But…if I was buying a “one bike to rule them all” whip for both gravel and road, I would seriously, seriously consider the Allied Alfa Allroad. I was an original owner of the GT Grade (circa 2015) which was one of the first true crossover gravel/road/do-it-all bikes, and it was amazing (before being hit by a car with me aboard it…).

Full disclosure – I have a dedicated road bike AND a dedicated gravel bike right now – and neither is one of the ones mentioned above. I ride the 2017 Norco Search Carbon for gravel, but it lacks the 650B versatility. It is an outstanding bike, though. So that might be another one to look at.


#15

Just brought a Norco Seatch xr Carbon. Full cabron - mounts for everything everywhere. Will take 650b as well. And not the price of a open Up


#16

I have ridden a cross bike (Kona Major Jake) on road, gravel, singletrack and cross courses for two years. I also have an older Cervelo, but I almost always take the Jake when I ride. This experience has led me to be almost certain I’m buying an Allied Alfa Allroad next year. It’s pretty much the perfect geometry, and made in America by some solid folks to boot.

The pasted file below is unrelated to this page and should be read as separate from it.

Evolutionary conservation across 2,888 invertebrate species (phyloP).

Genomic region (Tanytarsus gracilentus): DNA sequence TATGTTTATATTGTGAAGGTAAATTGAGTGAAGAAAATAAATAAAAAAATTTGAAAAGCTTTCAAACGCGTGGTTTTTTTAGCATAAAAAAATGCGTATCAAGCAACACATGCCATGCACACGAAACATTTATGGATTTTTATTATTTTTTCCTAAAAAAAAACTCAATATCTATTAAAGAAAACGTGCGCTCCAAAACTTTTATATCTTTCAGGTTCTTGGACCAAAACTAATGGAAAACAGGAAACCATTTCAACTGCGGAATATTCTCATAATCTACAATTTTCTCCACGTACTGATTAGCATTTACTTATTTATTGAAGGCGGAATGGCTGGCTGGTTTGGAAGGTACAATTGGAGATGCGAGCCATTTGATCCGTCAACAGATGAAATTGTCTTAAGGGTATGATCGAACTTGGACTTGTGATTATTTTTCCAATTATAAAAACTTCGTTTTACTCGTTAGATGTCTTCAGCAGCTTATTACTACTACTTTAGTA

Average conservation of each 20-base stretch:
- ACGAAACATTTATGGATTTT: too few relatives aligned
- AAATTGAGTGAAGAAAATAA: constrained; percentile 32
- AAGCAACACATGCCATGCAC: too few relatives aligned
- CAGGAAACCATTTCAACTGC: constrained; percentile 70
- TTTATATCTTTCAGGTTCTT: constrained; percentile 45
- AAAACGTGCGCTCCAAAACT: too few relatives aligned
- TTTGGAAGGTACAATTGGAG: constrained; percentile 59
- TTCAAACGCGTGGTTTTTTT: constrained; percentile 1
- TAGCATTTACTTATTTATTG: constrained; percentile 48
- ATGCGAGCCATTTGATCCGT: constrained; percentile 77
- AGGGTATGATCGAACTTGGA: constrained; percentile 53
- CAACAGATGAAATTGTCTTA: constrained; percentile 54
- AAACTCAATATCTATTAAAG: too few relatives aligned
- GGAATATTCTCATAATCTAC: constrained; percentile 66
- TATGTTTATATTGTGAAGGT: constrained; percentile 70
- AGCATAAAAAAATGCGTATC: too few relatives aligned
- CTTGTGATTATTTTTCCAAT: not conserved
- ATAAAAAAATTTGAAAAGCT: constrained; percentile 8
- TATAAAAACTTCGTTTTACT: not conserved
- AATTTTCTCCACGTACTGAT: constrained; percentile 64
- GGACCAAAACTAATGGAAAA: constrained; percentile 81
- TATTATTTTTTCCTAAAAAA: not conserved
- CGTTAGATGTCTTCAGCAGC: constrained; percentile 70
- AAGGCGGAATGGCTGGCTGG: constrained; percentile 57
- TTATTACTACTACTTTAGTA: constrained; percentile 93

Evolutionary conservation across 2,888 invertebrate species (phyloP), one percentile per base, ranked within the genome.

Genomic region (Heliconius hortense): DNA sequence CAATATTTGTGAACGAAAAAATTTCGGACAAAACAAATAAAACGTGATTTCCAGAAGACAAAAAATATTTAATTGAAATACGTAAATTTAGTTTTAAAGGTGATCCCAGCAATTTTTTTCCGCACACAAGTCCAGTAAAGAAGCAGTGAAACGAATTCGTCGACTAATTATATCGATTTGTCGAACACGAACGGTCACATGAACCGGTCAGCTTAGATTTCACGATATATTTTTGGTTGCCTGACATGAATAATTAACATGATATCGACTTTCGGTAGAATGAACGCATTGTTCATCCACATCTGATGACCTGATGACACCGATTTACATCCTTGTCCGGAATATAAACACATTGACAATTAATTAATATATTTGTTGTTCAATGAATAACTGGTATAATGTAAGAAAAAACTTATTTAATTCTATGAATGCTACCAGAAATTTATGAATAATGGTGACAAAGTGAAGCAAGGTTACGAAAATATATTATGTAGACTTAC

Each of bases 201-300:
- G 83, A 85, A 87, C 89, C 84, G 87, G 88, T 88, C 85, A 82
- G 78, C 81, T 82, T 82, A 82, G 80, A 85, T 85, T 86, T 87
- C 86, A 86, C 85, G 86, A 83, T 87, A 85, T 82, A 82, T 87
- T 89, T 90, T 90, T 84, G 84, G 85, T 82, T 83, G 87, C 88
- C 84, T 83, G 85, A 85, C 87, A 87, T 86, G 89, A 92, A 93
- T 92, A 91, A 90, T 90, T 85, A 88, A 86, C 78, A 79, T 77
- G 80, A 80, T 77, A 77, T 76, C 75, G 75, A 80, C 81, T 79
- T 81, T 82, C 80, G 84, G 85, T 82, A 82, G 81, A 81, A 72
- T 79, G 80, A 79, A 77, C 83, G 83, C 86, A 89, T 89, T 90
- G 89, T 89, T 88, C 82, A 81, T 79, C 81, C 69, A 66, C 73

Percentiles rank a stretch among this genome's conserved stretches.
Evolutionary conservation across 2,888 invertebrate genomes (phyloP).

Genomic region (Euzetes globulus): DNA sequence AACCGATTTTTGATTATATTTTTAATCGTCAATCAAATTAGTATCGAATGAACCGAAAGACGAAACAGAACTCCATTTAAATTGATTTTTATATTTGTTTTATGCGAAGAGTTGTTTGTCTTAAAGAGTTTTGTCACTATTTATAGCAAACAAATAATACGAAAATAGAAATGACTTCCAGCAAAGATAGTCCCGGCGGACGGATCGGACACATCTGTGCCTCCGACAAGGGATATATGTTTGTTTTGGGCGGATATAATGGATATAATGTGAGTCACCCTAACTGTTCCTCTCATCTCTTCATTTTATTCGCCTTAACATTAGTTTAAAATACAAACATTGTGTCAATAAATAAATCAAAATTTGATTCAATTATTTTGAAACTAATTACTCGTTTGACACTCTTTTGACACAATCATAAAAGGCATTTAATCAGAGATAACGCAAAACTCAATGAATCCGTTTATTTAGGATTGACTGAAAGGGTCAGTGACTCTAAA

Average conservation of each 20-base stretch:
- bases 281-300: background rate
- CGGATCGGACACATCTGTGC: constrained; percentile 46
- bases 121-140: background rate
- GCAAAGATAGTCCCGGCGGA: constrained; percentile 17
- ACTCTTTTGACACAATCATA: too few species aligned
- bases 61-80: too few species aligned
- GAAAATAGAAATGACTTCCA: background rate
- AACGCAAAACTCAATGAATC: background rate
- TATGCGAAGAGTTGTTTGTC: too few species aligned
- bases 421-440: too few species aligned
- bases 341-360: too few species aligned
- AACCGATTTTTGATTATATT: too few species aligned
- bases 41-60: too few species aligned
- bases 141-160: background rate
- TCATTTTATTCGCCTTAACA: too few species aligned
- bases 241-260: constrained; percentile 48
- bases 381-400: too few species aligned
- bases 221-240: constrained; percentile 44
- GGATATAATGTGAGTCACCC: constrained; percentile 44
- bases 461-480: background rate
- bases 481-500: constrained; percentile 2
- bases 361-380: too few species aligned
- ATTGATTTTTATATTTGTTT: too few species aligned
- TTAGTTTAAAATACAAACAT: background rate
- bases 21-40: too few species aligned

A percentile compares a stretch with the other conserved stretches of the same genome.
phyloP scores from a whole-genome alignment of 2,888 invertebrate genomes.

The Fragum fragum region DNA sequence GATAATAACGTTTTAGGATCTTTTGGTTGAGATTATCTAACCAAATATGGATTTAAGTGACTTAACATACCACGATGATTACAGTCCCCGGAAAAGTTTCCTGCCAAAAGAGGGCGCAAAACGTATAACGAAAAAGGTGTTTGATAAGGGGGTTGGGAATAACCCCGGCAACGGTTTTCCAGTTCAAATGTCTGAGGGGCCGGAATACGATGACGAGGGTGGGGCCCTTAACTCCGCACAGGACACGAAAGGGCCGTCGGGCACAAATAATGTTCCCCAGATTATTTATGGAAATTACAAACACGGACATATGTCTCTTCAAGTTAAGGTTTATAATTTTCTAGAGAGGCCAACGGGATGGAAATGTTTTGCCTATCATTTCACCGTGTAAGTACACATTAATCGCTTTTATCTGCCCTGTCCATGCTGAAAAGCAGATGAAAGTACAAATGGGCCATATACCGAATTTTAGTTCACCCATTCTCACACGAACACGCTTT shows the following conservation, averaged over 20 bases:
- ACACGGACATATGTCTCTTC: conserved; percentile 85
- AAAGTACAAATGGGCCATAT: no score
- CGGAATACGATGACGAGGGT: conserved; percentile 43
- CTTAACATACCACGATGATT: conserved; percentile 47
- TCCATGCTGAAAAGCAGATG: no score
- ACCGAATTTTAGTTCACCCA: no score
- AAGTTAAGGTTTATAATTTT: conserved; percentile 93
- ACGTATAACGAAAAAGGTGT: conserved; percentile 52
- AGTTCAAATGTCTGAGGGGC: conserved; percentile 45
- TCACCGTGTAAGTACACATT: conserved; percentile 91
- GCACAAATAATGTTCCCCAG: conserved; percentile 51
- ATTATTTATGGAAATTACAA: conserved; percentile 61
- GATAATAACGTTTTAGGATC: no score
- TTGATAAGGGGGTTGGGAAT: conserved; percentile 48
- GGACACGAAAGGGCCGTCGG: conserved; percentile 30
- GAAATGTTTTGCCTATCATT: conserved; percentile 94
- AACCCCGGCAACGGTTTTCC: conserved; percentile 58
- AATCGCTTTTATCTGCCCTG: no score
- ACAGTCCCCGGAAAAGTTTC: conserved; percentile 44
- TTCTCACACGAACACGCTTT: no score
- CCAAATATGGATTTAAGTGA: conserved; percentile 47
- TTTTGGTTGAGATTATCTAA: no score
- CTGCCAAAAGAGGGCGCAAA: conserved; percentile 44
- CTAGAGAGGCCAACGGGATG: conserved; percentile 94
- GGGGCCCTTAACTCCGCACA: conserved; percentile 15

my .02, YMMV.


#17

I have seriously been considering this very thing… purchasing a “quiver killer” bike. My rare road rides have become more endurance/enjoyment/exploration based and less spirited group rides or racing. The idea of racing gravel is appealing. I have been really intrigued with the Open U.P. My only concern is the relatively slack head tube angle (71º on a medium) and longer trail. I’m sure it would be great on gravel and fire roads but not sure how it would feel on pavement.